Intel's fourth-generation Core series delivers significantly better graphics performance
Intel is clearly tired of Nvidia and AMD kicking sand in its face when it comes to graphics performance. The company has had a talented GPU engineering team for many years. With the fourth generation of Intel’s Core CPU line those engineers finally get to strut their stuff. And Intel has launched a new brand to mark the occasion: Iris.
Intel claims that the Iris Graphics 5100 and Iris Pro Graphics 5200 GPUs integrated into some of its Haswell SKUs deliver as much as twice the 3D performance of its existing integrated graphics processors. Intel is claiming 3D performance on par with Nvidia’s GeForce GT 650M, a discrete mobile GPU found in high-end notebooks with credible (not high end) gaming performance.
Iris and Iris Pro GPUs support advanced APIs, including DirectX 11.1, OpenCL, and OpenGL 4.0. DirectX 11.1 is very important for delivering all the best visual effects in modern games. Photo- and video-editing programs, such as Adobe’s Photoshop and Sony’s Vegas Pro, use OpenCL to tap a graphics processor so they can render images faster. And engineering, design, modeling, and animation programs such as Autodesk’s 3DS Max rely on OpenGL to talk to the GPU.
Intel has also boosted the performance of the rest of its integrated graphics processors: the Intel HD Graphics 4200, 4400, 4600, and 5000. While all of Intel’s integrated GPUs will continue to share system memory with the CPU, the Iris Pro Graphics 5200 will also have access to 128MB of dedicated RAM that will be located on a separate die, but in the same package as the CPU. (Discrete video cards, in comparison, typically have 1GB or more of dedicated memory.)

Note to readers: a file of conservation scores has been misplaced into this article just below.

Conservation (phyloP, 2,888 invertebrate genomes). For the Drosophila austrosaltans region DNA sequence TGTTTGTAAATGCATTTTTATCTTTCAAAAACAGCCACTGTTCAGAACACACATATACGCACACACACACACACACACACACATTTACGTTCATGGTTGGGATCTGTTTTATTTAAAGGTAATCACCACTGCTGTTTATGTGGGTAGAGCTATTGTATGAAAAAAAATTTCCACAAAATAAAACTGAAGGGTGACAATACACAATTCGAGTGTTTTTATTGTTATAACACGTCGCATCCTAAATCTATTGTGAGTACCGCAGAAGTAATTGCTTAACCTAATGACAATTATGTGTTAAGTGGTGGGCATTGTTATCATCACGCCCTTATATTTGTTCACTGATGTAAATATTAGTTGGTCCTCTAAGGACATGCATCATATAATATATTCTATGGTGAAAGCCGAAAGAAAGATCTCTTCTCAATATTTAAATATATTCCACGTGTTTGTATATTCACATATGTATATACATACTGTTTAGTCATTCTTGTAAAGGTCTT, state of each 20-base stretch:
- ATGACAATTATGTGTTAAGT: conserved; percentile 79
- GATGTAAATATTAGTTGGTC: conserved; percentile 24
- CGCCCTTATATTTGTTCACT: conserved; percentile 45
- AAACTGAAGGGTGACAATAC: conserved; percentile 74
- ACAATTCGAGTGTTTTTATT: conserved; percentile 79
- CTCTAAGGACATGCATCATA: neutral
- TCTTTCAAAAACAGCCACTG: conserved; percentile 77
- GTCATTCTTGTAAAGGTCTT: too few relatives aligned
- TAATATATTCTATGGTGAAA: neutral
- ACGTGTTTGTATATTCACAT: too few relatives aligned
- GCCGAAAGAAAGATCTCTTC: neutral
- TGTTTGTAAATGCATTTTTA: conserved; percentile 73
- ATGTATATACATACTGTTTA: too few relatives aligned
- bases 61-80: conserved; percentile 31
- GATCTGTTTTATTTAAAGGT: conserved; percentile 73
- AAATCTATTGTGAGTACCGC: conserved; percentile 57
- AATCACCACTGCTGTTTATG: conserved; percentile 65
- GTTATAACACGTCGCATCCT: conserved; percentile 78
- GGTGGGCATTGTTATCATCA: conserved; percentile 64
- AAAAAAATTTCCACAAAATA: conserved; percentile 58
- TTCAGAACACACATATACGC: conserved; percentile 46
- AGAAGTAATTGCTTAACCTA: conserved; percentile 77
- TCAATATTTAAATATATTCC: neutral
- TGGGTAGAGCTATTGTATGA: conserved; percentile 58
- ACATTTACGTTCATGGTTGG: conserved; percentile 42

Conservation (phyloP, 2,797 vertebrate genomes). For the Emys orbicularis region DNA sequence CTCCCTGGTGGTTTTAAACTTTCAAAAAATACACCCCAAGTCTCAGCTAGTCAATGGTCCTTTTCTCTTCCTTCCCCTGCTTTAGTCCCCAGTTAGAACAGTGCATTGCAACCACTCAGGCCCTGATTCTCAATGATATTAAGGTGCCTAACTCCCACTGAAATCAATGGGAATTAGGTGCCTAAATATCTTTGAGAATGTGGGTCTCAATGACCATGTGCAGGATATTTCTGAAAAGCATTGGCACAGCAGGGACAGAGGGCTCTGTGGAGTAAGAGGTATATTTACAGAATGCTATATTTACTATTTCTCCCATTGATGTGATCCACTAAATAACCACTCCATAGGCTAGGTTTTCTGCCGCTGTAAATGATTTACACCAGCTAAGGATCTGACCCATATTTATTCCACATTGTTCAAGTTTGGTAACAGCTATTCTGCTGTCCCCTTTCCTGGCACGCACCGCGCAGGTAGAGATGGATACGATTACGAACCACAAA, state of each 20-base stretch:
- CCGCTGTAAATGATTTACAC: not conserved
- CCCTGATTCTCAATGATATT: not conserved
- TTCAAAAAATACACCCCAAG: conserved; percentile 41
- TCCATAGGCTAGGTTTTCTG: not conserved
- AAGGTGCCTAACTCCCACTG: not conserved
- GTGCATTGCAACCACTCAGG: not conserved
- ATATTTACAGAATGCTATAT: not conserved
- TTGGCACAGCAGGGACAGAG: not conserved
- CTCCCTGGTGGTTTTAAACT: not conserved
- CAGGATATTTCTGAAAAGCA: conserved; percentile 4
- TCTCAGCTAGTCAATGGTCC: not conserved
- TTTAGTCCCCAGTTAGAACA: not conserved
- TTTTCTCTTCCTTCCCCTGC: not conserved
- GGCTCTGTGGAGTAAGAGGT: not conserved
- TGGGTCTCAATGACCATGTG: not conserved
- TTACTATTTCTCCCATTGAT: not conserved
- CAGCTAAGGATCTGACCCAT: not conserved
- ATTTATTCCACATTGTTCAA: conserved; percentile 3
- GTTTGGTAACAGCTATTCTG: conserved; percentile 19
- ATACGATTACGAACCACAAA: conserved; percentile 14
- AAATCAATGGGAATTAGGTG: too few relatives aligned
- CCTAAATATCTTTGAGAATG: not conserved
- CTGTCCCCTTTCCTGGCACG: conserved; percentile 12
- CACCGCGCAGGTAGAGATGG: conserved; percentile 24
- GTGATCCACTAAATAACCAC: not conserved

Iris graphics will be available only on a limited selection of fourth-generation Core CPUs, however, and they aren’t in any of the fourth-generation Core processors designed for Ultrabooks. The U and Y series CPUs announced to date have Intel HD Graphics 4200, 4400, or 5000 integrated GPUs. The Iris Graphics Pro 5200 is built into Intel’s most powerful mobile CPUs—the Core i7-4950HQ, Core i74850HQ, and Core i7-4750HQ.
On the desktop front, the only announced desktop processor to have the Iris Pro 5200 was the Core i7-4770R, which comes in a BGA (ball grid array) package. Chips that come in a BGA package are designed to be permanently mounted to a circuit board (versus a socket, which is the more typical means of mounting a CPU to a desktop motherboard). The balance of the fourth-generation Core desktop CPUs use the Intel HD Graphics 4600.
When we ran 3DMark’s Firestrike gaming benchmark at resolution of 1920 by 1080 pixels, we found Intel’s Core i7-4770K (equipped with an Intel HD 4600 integrated GPU) to be 32 percent faster than its predecessor, the Core i7-3770K. But it was eight percent slower on this benchmark than AMD’s best processor, the A10-5800K. On the other hand, Intel’s chip wiped the floor with the A10-5800K on nearly all our other benchmarks.
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